Prague is not only known as an architectural marvel and city of stunning beauty, but also as a crossroads of many historical developments that have shaped Europe for the last 1000 years. It lies in the heart of Central Europe--a region whose geographical location between Europe’s greatest powers has forced its people to live through two totalitarian regimes in the 20th century, but at the same time has created a culture admired by the rest of the world.
Prague is the capital of the Czech Republic, the birthplace of Sigmund Freud, Gustav Mahler, Franz Kafka, Antonin Dvorak, Leos Janacek,, Milan Kundera and Vaclav Havel—to name just a few luminaries. It boasts an impressive musical tradition that makes Prague an ideal place for the study of music.
In 1989, the Czechs and the rest of Central Europe managed to overthrow the communist regime which had stifled and isolated it for more than four decades. The Czechs’ Velvet Revolution started an impressive process of transition to democracy and a market economy, turning the country, and Prague in particular, into a laboratory of a truly historic transformation. The composition of the NYU Prague faculty reflects this salient position of Prague as a place to study both the civic resistance that helped bring down the communist system and the process of post-communist transformation. Several professors at NYU Prague played an important role as leading dissidents during the communist regime, and several other were important political and cultural figures after the regime’s fall. Anyone who wants to study the profound changes in the economics, politics, media and social fabric that have taken place in Central Europe should come to NYU Prague, where many courses address those changes.
“A sleeping beauty” under Communism, Prague has developed into an exciting, vibrant place for young people, which is bursting with modern culture, music and nightlife. Its dynamism, great music scene, and world-renowned filmmaking traditions have prompted NYU to launch music and filmmaking programs in Prague. The city is also, quite understandably, a wonderful place for the study of art and architecture.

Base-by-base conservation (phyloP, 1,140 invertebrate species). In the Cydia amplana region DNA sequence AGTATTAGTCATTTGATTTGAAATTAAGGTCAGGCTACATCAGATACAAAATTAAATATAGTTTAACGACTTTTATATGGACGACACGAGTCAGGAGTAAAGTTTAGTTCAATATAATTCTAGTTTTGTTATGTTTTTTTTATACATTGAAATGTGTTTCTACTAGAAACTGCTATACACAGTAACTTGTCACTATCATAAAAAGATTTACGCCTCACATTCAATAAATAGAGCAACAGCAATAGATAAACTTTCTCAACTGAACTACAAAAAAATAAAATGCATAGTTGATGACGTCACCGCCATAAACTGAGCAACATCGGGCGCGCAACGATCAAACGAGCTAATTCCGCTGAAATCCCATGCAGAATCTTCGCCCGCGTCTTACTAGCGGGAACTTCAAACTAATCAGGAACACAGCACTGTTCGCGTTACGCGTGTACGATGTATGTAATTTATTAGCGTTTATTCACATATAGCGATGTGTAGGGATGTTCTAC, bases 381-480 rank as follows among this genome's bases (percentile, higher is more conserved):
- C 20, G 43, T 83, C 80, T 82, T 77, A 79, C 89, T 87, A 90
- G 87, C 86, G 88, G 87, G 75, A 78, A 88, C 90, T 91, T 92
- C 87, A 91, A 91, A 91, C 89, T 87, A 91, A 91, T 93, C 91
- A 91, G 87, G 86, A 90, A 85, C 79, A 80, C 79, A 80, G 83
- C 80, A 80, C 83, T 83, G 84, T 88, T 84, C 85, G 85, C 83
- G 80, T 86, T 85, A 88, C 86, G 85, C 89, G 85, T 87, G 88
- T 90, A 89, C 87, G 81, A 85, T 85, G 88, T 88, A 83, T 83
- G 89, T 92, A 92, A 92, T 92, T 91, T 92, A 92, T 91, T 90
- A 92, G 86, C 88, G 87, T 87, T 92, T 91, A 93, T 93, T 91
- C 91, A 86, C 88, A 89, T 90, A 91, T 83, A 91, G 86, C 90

In order to offer our students as much experience and education beyond the classroom as possible, NYU Prague offers also a rich program of extracurricular events and opportunities—from panel discussions and conferences to trips and internships. Due to our well-connected faculty, our students are also able to meet the country’s decision makers and important cultural figures. To make sure this happens, we have a staff that ensures that all dimensions of our students’ experience are supported in a professional and friendly manner.
Come study at NYU Prague and find out why so many students who have enrolled in our program considered a stay at NYU Prague a life changing experience.
Director, NYU Prague
Global Professor, Center for European and Mediterranean Studies, NYU, New York
NYU Prague is in the heart of the city on Malé Náměstí (the Small Square), steps away from the famous Old Town Square. Take a short walk and you can find yourself on Wenceslas Square (the site of Prague's Velvet Revolution), the Jewish Quarter (with its famed 15th-century cemetery) or Charles Bridge.
Our campus consists of two buildings: the Blue Building, a 15th-century building with painted wooden Renaissance ceilings and arched entryways, and the elegant Richter Palace (Richtruv dum) with its beautiful Baroque facade. Our English-language library boasts a large collection focused on Central Europe.
The City as a Classroom
The magical city of Prague is medieval yet modern, and its museums, galleries, castles, synagogues, and churches provide unparalleled opportunities to supplement classroom study. Many of Prague’s most significant historical sites are within walking distance of the NYU campus, and our small classes allow professors to take them there.
NYU Prague staff is available for individual consultation throughout the semester, and students can discuss course work with their professors during office hours. Students should consult with their advisers on their home campuses about requirements for their major or to find out if they can take an internship for credit.
PraguePhoto credit: Jeff Stockbridge
Views from the Academic CenterPhoto credit: Jeff Stockbridge
Study Lounge at NYU Academic CenterPhoto credit: Jeff Stockbridge
Study LoungePhoto credit: Jeff Stockbridge
Music classroom at Osadni DormPhoto credit: Jeff Stockbridge
ClassroomPhoto credit: Jeff Stockbridge
NYU Academic Center - Richter's PalacePhoto credit: Jeff Stockbridge
Computer LabPhoto credit: Jeff Stockbridge
Music ClassroomPhoto credit: Jeff Stockbridge
DarkroomPhoto credit: Jeff Stockbridge